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How to send large batches of photos from your iOS device

Free app Kicksend (now available for Android as well) overcomes the five-photo limit, letting you send up to 30 at a time. It's part Instagram, part Dropbox.

Rick Broida Senior Editor
Rick Broida is the author of numerous books and thousands of reviews, features and blog posts. He writes CNET's popular Cheapskate blog and co-hosts Protocol 1: A Travelers Podcast (about the TV show Travelers). He lives in Michigan, where he previously owned two escape rooms (chronicled in the ebook "I Was a Middle-Aged Zombie").
Rick Broida
2 min read
Kicksend looks a lot like Instagram, but it's designed solely for sharing big batches of photos.
Kicksend looks a lot like Instagram, but it's designed solely for sharing big batches of photos. Screenshot by Rick Broida/CNET

Problem: You just snapped dozens of wedding/vacation/rave photos on your iPhone, and now you want to share them with friends and family members. But iOS limits you to five photos per e-mail. Now what?

Fire up Kicksend. This free app lets you send big batches of photos, plus documents or video, to an individual or group.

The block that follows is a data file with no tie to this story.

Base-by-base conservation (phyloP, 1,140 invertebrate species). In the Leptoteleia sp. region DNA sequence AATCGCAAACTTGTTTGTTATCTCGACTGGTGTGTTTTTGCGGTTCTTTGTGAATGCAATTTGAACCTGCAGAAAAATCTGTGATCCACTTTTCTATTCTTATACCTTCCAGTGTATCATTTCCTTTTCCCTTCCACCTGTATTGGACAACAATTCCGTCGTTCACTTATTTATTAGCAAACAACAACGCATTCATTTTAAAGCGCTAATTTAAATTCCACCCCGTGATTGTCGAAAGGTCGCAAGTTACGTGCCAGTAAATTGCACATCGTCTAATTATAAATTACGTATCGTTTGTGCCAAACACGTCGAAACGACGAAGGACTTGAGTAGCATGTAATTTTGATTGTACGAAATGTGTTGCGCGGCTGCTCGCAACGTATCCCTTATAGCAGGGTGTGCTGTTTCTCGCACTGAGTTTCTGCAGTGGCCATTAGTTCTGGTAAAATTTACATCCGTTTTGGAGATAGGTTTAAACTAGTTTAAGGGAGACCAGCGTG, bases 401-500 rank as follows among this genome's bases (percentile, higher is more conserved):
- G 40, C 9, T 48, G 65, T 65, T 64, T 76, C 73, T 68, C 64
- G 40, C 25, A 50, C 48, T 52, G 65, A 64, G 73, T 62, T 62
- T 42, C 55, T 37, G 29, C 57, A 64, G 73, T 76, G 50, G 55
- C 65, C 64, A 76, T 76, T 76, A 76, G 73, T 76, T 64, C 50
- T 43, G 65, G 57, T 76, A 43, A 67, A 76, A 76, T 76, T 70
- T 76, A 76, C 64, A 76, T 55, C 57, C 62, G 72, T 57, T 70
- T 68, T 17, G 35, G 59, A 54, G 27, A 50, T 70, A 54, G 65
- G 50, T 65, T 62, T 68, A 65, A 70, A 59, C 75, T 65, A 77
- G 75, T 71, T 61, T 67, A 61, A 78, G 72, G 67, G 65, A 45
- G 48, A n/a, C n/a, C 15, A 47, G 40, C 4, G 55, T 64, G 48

Update: Talk about timing -- Kicksend was just unveiled for Android. Looks to be quite similar in terms of features and operations.

Kicksend looks and operates a lot like Instagram, just without the fancy filters. After registering for an account (also free), you simply tap the camera button to take a photo or video, or choose some from your existing library.

The latter option lets you select one video or up to 30 photos. From there you get the option of e-mailing them to one or more recipients. Although Kicksend will pull up e-mail addresses from your address book as you type them, it curiously lacks the option to open your contacts list. (You can, however, build lists of recipients, which is crazy-handy for quick-sending to groups like family members and work friends.)

What happens next is more akin to Dropbox: the app uploads your media to its own servers, then sends your recipient(s) an e-mail with a link for viewing, downloading, or commenting on them. At the same time, Kicksend adds the media to your account, which can be viewed in the app, Instagram-style. And as you add friends, their Kicksend photos and videos appear in your inbox as well.

It's not immediately obvious how to send files or documents from other apps, but the answer lies in choosing "Open with" and then selecting Kicksend.

The only hassle is that, by default, recipients will have to sign up for a Kicksend account in order to view your stuff. However, you can eliminate this requirement by turning off the "Extra Privacy" feature for each batch of files you send. For whatever reason, the app doesn't have a more permanent "off" option in its settings.

It may not be perfect, but Kicksend offers a quick and painless way to share lots of photos with friends and family members.